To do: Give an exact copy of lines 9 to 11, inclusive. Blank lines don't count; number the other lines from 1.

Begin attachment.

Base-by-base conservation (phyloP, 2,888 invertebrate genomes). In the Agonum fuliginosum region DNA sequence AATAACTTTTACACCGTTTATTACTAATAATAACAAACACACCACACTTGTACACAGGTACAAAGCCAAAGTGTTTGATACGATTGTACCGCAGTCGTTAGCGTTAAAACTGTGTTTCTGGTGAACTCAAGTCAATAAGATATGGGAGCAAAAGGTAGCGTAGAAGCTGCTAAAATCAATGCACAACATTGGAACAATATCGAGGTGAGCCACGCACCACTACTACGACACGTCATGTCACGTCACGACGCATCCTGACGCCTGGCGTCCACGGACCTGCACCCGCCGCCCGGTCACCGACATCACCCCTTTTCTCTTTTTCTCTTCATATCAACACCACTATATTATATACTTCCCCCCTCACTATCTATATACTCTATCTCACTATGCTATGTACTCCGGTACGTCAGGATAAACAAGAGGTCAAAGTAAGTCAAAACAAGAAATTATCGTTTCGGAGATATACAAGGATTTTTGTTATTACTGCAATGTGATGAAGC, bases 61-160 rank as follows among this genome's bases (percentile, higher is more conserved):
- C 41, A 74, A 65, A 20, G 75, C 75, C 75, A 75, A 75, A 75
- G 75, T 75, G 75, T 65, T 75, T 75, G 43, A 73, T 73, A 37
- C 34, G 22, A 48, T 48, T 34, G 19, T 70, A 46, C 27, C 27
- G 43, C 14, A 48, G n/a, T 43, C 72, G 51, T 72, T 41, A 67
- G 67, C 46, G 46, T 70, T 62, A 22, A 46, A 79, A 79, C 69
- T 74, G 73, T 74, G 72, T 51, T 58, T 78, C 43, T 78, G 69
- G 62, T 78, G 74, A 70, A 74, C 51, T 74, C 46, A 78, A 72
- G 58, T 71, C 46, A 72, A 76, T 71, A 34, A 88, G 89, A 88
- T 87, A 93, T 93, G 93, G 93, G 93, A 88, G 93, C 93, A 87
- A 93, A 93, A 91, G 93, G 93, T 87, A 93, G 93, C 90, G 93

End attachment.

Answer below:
- G 58, T 71, C 46, A 72, A 76, T 71, A 34, A 88, G 89, A 88
- T 87, A 93, T 93, G 93, G 93, G 93, A 88, G 93, C 93, A 87
- A 93, A 93, A 91, G 93, G 93, T 87, A 93, G 93, C 90, G 93